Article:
Life in a warehouse: Serbia’s stranded migrants and refugees

Derelict buildings in Belgrade house 1,000 of those forced back from western border

 

As winter finally releases its grip on Belgrade, a familiar sight is starting to return to Serbia’s capital: refugees and migrants, mostly Afghans and Pakistanis, playing cricket on any suitable strip of waste ground, parkland or pavement.

The biggest games are played on a weed- and rubble-strewn expanse of concrete behind the city’s main train station, which will soon be swallowed up by a controversial €3.5 billion redevelopment project called Belgrade Waterfront.

For now, however, the focal point of this wasteland remains a derelict warehouse complex that for two years has served as a shelter for thousands of people trying to reach western Europe via the so-called Balkan route.

Belgrade is a key staging post on that path, which was taken by more than one million people in 2015. From here travellers strike out for the borders of Hungary, Croatia or even Romania, depending which offers the best prospect of a successful crossing.

Balkan states officially shut their frontiers to refugees and migrants in March 2016, but with exits to the north now tightly guarded and people still trickling in from Bulgaria and Macedonia, the number of people stuck in Serbia keeps rising.

Officials say about 7,700 migrants are now in Serbia, with most being housed in state facilities, but the real figure could be closer to 10,000. About 1,000 people still sleep rough in the old warehouse behind Belgrade station, because they feel it offers better access to people smugglers and less danger of deportation.

Most say they have already made several attempts to sneak through a double-layer of closely monitored security fencing into Hungary, or to pick a path between the Danube river and border guards on Serbia’s frontier with Croatia.

‘Worse than Taliban’

Many also claim to have been abused by security forces somewhere on the Balkan route, which reaches Serbia via Macedonia and Bulgaria, with the latter branch now accounting for about two-thirds of arrivals, according to experts in Belgrade.

“They bust my arm and my nose – they are worse than the Taliban,” says Abdul (25), only half-joking about his impression of Balkan states’ border police. “One time I made it to [the Croatian capital] Zagreb, but they caught me and sent me back to Serbia,” he says.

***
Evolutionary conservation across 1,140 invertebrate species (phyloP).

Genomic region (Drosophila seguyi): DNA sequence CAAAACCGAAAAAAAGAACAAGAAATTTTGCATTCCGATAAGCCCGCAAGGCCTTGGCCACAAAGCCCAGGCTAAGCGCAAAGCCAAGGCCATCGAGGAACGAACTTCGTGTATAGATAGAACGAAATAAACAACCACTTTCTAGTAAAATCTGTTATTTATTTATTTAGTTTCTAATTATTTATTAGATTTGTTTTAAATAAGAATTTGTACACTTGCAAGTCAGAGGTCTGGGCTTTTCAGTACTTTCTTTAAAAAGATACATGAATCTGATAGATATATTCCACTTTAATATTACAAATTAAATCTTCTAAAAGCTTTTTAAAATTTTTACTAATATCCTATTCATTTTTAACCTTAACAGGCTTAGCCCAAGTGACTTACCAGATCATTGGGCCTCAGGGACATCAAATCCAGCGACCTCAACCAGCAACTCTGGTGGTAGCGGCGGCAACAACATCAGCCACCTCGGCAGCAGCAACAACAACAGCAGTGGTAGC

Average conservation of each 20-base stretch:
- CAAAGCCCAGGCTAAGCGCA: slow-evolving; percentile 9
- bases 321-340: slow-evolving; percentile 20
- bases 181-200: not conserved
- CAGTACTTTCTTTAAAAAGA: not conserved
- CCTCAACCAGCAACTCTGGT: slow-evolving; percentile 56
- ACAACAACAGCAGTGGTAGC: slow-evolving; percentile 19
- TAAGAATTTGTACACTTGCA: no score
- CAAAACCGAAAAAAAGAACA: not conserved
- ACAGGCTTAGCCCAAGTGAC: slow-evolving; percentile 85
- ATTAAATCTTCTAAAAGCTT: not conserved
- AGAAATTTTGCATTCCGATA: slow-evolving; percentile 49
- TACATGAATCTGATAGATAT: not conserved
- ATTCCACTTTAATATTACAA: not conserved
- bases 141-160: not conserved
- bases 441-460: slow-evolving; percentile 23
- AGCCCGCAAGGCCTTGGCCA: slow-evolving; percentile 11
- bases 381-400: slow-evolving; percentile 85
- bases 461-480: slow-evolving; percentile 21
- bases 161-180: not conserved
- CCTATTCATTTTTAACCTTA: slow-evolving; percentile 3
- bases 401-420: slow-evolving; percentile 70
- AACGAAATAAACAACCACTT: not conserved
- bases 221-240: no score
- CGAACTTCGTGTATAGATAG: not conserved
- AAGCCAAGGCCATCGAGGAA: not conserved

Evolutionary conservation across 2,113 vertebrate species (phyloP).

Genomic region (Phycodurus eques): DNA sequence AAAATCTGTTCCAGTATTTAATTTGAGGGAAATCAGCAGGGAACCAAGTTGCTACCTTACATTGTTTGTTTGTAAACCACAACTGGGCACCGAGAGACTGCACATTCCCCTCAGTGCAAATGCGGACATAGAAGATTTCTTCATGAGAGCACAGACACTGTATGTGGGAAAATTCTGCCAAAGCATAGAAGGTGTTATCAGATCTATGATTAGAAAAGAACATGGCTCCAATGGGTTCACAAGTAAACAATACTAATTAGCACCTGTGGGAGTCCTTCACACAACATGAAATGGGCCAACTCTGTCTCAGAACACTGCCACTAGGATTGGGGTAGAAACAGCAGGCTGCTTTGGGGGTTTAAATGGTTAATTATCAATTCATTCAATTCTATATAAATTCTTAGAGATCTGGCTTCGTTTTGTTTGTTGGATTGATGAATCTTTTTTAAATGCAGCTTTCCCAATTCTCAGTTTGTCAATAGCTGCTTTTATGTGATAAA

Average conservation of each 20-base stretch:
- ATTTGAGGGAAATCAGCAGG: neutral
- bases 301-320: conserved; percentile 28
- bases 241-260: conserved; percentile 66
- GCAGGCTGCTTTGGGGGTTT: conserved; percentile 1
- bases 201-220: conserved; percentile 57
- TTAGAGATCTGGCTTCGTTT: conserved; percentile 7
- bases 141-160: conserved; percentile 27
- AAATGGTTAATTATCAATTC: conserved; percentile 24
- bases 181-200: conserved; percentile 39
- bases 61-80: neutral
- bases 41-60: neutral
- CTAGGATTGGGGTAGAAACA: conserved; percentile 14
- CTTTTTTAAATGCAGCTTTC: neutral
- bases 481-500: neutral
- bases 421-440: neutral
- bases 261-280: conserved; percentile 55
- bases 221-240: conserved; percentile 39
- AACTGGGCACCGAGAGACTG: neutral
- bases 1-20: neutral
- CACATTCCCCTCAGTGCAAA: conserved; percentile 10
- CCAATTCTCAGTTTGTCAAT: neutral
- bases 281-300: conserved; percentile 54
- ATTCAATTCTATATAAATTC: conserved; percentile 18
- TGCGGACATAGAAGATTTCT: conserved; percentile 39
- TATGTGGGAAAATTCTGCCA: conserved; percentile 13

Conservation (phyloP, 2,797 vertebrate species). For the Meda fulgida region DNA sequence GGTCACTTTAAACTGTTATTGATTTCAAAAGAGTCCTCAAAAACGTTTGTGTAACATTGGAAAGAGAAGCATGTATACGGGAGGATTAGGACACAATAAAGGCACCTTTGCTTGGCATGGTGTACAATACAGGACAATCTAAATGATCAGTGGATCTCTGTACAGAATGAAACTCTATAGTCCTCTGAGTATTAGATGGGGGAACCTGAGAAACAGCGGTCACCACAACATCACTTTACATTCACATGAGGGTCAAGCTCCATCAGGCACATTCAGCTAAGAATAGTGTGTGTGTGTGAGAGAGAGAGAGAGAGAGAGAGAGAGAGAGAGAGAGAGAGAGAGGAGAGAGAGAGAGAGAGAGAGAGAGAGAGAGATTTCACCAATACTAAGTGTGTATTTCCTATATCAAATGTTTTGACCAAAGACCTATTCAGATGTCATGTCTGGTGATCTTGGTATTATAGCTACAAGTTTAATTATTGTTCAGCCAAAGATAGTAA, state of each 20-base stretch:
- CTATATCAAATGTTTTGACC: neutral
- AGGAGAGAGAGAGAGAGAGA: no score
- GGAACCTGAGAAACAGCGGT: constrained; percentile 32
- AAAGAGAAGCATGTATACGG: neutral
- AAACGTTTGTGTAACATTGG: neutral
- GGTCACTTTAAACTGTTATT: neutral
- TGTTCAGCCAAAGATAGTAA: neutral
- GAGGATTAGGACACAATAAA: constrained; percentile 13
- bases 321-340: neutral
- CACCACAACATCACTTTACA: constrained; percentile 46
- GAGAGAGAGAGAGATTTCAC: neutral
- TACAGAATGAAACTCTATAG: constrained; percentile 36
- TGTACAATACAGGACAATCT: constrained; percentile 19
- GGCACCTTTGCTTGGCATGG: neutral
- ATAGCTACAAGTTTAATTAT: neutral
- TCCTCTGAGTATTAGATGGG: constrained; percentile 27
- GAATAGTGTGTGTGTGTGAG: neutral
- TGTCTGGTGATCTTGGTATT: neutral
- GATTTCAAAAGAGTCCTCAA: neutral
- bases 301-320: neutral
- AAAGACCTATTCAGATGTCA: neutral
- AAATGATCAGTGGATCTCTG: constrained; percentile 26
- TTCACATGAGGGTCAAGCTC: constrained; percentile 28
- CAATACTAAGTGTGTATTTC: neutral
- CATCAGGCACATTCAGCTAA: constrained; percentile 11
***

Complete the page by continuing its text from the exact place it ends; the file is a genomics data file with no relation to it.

“I don’t want to use smugglers, I just go with my friends and try to find a way through. I’ll keep trying – we might try again tomorrow.”

Abdul is standing outside the old warehouse, a complex of buildings with leaking roofs and broken windows, which backs onto railway lines running into the station.

Little light penetrates the buildings, and fires flicker here and there in the gloom, the crackle of burning wood and garbage mingling with the voices of figures half illuminated by the orange flames. It is an eerie scene, but less grim now than in winter, when the cold kept people inside and the thick smoke was oppressive.

“I left Pakistan one year ago, and I’ve been here for maybe four months,” says Han, a middle-aged man from Pakistan now living in the warehouse. “Will they open the borders? Do you have any news? I am not sure where to go – maybe Croatia, because they say Hungary is very violent.”

Recent reports from several major international organisations have documented alleged abuse against refugees and migrants, and urged governments to fulfil their legal obligations to people fleeing war and persecution.

Dog bites, tear gas

“We have seen injuries to people trying to cross borders, including dog bites, reactions to tear gas, injuries from beatings with clubs,” says Mirjana Milenkovsi, a spokeswoman for the United Nations refugee agency (UNHCR in Serbia, who estimates that about 300 people are still illegally entering the country each week.

She said NGOs were also concerned about the Belgrade warehouse and state facilities where residents were almost entirely young men, whose frustration over their situation occasionally sparked into violence along national lines.

“We have seen fights between Syrians, Afghans and Iraqis, for example. The incidents have been isolated and not too serious so far, thankfully. But there is reason to be concerned.”

With about 60,000 people stuck in camps in Greece – many of whom are trying to make their way north, often paying people smugglers – and the EU’s refugee relocation plan yet to reach 10 per cent of its target of 160,000 people, the pressure on Serbia looks set to rise again over the summer.

“There is no real programme to help refugees assimilate in Serbia,” says Stephane Moissaing, the head of mission in Serbia for Médecins Sans Frontières.

“They are just housed and fed and told to wait. They are mostly young men, and they get depressed, frustrated and sometimes violent. They are offered no future here – so the camps and the warehouse are like time bombs.”

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